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BYU Physics Professor Receives Outstanding Referee Award

Photo by Rob Johnson

Every college professor is part of a professional community. According to BYU physics professor Dr. Justin Peatross, peer reviewing is one way to give back to that community.

Every year, the American Physical Society (APS) selects a handful of exceptional peer reviewers to receive the Outstanding Referee Award. From a pool of roughly 60,000 currently active reviewers for APS journals, Dr. Peatross was one of 146 physicists to receive the award.

Peatross is the first to admit that being a reliable physics referee is no easy task. Receiving this award requires a generous contribution of both time and talent to the task of reviewing other physicists’ research.

“I review something like a dozen papers each year, and I try to do a fairly conscientious job,” Peatross said. “You need to read each paper thoroughly . . . mark it up, ask questions and comment on it, and then send it back.”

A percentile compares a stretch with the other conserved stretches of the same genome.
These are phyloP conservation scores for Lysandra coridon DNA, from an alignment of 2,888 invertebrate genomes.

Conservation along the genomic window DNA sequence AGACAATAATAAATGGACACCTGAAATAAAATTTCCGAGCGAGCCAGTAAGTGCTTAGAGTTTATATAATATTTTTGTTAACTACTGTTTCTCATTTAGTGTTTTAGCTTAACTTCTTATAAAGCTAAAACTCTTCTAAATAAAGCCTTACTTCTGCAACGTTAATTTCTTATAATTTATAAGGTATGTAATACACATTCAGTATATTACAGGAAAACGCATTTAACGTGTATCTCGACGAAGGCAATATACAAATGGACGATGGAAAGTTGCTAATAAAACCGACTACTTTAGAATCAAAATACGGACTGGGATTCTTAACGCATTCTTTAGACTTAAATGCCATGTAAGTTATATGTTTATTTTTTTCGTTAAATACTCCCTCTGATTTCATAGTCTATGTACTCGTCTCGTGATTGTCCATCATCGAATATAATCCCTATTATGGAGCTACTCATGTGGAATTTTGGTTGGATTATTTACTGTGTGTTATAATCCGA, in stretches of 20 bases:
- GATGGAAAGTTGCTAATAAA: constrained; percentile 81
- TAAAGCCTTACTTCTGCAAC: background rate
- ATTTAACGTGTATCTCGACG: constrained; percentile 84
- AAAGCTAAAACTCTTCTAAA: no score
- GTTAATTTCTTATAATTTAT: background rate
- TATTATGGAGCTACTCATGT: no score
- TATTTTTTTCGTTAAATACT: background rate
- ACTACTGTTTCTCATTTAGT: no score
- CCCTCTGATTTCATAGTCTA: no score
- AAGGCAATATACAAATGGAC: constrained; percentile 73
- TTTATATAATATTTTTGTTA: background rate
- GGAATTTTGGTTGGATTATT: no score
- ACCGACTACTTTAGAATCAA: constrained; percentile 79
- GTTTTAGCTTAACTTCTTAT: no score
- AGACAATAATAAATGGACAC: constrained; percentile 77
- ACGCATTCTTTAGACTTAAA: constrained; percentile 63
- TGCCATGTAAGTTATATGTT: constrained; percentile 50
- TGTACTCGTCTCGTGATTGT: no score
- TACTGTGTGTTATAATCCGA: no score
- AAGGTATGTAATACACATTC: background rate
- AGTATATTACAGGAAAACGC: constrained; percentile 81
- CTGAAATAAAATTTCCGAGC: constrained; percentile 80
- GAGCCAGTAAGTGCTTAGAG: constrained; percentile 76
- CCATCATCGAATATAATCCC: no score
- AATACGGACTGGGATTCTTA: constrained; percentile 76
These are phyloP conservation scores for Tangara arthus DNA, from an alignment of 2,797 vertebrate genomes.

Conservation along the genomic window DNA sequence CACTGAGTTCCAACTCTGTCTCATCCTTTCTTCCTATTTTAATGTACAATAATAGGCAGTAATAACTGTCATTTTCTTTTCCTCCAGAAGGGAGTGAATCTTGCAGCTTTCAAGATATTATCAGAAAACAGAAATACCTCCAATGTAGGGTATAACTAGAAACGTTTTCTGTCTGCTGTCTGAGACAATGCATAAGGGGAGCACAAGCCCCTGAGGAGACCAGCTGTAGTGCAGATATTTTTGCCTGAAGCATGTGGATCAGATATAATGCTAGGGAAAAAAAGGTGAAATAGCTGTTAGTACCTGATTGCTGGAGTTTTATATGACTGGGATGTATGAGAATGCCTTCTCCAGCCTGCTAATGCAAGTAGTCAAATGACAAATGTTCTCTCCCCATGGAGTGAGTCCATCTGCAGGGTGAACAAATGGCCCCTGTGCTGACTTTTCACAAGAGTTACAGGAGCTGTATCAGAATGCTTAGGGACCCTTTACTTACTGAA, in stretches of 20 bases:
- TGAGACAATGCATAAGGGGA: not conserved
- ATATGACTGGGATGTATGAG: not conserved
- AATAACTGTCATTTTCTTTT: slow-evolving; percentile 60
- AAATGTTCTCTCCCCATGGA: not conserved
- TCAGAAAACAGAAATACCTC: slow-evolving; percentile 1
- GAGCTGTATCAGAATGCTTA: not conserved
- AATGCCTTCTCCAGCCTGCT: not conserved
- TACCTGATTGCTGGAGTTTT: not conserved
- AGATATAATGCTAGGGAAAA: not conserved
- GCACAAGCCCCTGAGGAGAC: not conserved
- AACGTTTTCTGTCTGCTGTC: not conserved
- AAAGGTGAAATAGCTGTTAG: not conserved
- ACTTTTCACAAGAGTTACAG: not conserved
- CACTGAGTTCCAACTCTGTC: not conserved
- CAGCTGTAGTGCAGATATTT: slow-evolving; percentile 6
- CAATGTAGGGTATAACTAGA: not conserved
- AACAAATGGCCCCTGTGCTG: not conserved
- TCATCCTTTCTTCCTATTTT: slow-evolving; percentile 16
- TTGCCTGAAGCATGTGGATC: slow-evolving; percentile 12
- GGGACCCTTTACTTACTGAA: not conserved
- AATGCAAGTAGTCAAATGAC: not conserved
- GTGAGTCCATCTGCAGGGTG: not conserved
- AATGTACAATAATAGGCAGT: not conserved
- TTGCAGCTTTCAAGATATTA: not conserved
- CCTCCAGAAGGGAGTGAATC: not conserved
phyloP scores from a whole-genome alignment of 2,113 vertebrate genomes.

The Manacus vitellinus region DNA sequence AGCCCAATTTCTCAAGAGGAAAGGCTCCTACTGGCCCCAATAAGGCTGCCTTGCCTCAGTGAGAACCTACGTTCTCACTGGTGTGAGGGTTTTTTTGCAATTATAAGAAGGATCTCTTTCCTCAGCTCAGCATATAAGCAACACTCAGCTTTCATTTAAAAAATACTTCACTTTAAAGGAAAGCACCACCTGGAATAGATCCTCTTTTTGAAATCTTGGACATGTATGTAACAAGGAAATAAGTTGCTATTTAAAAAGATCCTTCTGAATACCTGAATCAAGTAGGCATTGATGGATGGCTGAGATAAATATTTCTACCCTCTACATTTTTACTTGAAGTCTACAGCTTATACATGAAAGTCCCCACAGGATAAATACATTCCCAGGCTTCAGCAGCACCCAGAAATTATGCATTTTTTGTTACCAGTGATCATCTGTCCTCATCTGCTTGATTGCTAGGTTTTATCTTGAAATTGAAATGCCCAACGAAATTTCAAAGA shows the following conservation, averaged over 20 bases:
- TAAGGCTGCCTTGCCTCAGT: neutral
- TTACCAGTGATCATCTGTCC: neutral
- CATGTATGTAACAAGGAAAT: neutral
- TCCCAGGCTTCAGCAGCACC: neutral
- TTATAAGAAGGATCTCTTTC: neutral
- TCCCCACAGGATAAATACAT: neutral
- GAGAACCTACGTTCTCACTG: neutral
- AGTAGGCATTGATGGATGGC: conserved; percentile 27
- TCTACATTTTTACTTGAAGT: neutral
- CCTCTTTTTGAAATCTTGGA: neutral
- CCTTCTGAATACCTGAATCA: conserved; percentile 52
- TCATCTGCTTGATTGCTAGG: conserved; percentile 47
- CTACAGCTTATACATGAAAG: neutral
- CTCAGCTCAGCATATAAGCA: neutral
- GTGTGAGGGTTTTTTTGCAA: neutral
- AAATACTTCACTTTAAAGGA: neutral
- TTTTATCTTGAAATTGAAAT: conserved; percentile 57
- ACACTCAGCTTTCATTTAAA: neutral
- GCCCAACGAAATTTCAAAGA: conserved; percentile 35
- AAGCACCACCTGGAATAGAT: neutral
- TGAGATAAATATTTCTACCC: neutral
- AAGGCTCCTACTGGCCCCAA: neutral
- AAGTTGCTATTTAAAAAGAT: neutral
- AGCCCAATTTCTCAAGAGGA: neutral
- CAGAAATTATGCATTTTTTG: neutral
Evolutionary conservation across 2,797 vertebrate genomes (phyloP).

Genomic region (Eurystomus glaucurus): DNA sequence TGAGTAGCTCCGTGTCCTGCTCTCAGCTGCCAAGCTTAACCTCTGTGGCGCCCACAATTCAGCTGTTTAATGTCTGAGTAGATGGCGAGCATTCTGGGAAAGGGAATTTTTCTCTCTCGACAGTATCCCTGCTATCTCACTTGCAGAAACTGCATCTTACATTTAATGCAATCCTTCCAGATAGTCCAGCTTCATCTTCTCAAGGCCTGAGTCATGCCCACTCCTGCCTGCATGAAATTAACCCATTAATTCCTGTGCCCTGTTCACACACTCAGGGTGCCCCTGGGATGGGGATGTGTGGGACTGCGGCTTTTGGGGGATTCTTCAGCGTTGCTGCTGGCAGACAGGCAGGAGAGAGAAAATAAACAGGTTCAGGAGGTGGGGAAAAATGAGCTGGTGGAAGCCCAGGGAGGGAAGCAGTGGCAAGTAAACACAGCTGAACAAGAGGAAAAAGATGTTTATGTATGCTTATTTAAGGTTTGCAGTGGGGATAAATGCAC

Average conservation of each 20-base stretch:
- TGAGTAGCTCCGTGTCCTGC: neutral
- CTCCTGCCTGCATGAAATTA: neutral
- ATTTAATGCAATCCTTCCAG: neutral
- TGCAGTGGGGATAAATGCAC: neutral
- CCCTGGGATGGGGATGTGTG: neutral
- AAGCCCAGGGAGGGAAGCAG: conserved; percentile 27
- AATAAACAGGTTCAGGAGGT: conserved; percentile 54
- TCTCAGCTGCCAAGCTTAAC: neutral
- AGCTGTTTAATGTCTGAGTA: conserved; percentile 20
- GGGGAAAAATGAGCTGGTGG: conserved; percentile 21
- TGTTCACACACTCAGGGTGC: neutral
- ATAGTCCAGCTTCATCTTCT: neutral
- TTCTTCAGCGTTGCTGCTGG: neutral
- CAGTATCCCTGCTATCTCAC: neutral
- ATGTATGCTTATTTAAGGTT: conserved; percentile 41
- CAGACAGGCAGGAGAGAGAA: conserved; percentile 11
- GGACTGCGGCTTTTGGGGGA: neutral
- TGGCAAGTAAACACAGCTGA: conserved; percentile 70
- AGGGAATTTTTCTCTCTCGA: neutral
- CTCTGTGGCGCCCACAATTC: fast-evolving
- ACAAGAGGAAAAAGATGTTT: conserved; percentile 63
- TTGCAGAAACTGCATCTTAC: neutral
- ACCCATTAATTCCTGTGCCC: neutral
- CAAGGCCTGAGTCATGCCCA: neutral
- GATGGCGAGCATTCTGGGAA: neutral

The editors of academic journals often solicit college professors for peer reviews. Because of his standing as a trustworthy physics referee, Peatross receives many such requests each year. While this volume of work is not required or even expected of college professors, Peatross does not often reject a request to serve a fellow researcher.

“Maybe other professors turn down a request to be a referee, but I don’t often do that,” Peatross said. “You are expected to be a good citizen, not only in your department but in the professional community. This is part of it.”

Peer reviewers often do not receive much recognition for their diligent work. However, Dr. Peatross sees this part of his job as a give-and-take relationship. While he dutifully reviews several papers each year, he also produces several papers that need to be reviewed. Peatross believes that as he responds to editors’ requests, he will in turn receive quality reviews for his own research papers.

“I send out two or three papers a year, each of them requiring two or three reviews,” Peatross said. “You hope when you send your articles to be published . . . that the editors will treat you well, and that people will be conscientious about your review.”